Measuring “Adam’s Flat”

Once a month I head out to a place that has been nicknamed Adam’s Flat.  It’s a site that the Australian Antarctic Division is investigating for suitability to build a rock runway.  Having access to a stable rock runway would allow personnel to be flow to and from Davis Station directly from Hobart.  This could save cost, fuel and environmental impact by reducing the use of ships and Wilkins Runway at Casey Station.


My task, along with whoever accompanies me for the day, is to download data from some automated temperature loggers and to measure the water levels in a handful of small wells drilled into the ground.  On this particular day it was -20 degrees Celsius with next to no wind and hardly a cloud in the sky.  Lovely weather for outside work if you’re wearing enough layers.


On the left is the blue Hagglunds that we used to get out to the site.  The snow is too deep and soft to use a ute or a quad bike at the moment, so this is our only option.  To the right of the frame you can see the empty drum (filled with rocks) used to hold the flexible solar panel above the snow line.  This keeps the batteries charged, which in turn stops them from freezing (discharged batteries have a lower acid concentration, which makes it easier to freeze the water in them).



We use a Toughbook to connect to the data loggers with an RS-232 cable.  The software is then opened and used to connect and download the data.  Downloading the data takes about 10 minutes per logger (there are two in this Pelican case).  I’m giving the thumbs up here because the software connected first time without a problem.  It’s nice when everything just works!


As you can see the area is, indeed, quite flat.  The terrain is suitable for a runway, but they need to evaluate how the water table moves, where and when the subterranean water freezes, what effect the yearly melt would have on a runway, etc.



Here’s Craig, one of the diesel mechanics (and my chauffeur for the day) lowering the weight and measuring tape into one of the small drill holes.  It’s a simple measuring of finding the water level in the tube and writing down the measurement at the top of the tube.  There are about 10 of these drill holes spread across the ‘Flat’.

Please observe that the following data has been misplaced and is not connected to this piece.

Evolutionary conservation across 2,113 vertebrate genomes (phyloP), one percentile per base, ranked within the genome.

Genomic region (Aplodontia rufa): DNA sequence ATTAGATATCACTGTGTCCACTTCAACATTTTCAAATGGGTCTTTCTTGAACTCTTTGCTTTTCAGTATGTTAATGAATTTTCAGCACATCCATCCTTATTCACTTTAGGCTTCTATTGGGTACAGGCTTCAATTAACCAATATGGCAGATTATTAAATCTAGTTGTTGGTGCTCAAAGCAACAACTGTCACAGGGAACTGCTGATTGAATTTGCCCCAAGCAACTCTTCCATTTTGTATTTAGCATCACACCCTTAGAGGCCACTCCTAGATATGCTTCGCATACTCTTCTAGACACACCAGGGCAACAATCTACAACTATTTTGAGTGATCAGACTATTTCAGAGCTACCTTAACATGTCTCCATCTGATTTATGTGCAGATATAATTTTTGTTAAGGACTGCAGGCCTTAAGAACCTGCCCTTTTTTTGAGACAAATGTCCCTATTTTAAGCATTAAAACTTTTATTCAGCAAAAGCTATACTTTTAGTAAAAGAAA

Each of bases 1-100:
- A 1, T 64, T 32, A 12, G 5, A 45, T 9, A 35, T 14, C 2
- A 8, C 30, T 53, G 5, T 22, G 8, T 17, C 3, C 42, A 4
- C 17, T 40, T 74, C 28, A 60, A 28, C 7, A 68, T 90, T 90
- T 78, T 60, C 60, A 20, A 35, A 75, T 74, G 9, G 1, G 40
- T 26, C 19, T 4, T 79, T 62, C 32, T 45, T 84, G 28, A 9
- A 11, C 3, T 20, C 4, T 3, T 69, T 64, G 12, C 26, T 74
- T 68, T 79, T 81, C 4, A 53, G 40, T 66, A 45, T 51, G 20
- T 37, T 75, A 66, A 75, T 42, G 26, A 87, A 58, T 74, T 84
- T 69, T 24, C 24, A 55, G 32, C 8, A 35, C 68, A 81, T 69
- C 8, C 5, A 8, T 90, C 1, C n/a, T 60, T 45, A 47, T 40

To provide a bit of scale, here’s a crop of the first photo of me in this post.  Just next to my head you can see the blue ‘Hagg’ in the background, and on the horizon is the station.  To get out here takes 45 minutes by ‘Hagg’ or 2-3 hours by foot depending on the snow conditions.

This is just one of the science and survey projects we support year-round.  Once the sea ice has returned we also have tide guages to measure.  Where the data loggers on land take 10 minutes, the tide gauges take hours to download data from.  Still, it’s great to get off the station and away from my desk for a day.  There aren’t many jobs where you get field trips like this!

P.S.  The featured image was actually an accidental firing.  I didn’t even know I had this picture until I checked through my photos afterwards.  I quite like photos with reflections from goggles/sunglasses.


2 Comments on “Measuring “Adam’s Flat”

  1. Hi Robert! I just read your article in TableAus – fantastic! I was particularly interested as I’ve applied for a Communications Officer role with the AAD over the last few roles – I’ve got extensive IT skills and experience, but not so much (well, none :-P) on the radio side of things. Hopefully one day I’ll be a good match for the skills they require – until then I’ll enjoy Antarctica vicariously via your blog – all the best for winter!
    Cheers, Bernard.

    • Thanks 😀 You don’t necessarily need the radio skills for a technical position. Candidates are picked on how suitable they are for life in Antarctica as well as professional skill sets, and the expeditioners are chosen to suit both the station and the skills that are needed overall. One station currently has a radio specialist who hates computers and an IT specialist with no professional radio experience—both have a great deal of knowledge in their respective fields. Conversely. at Davis the two of us are ‘jacks of all trades, masters of none’. I think both stations are in good stead this season.

      The Communications Operator roles are exclusively operating radios (and the satellite phones) in an often-quiet-sometimes-manic environment, especially during resupply operations.


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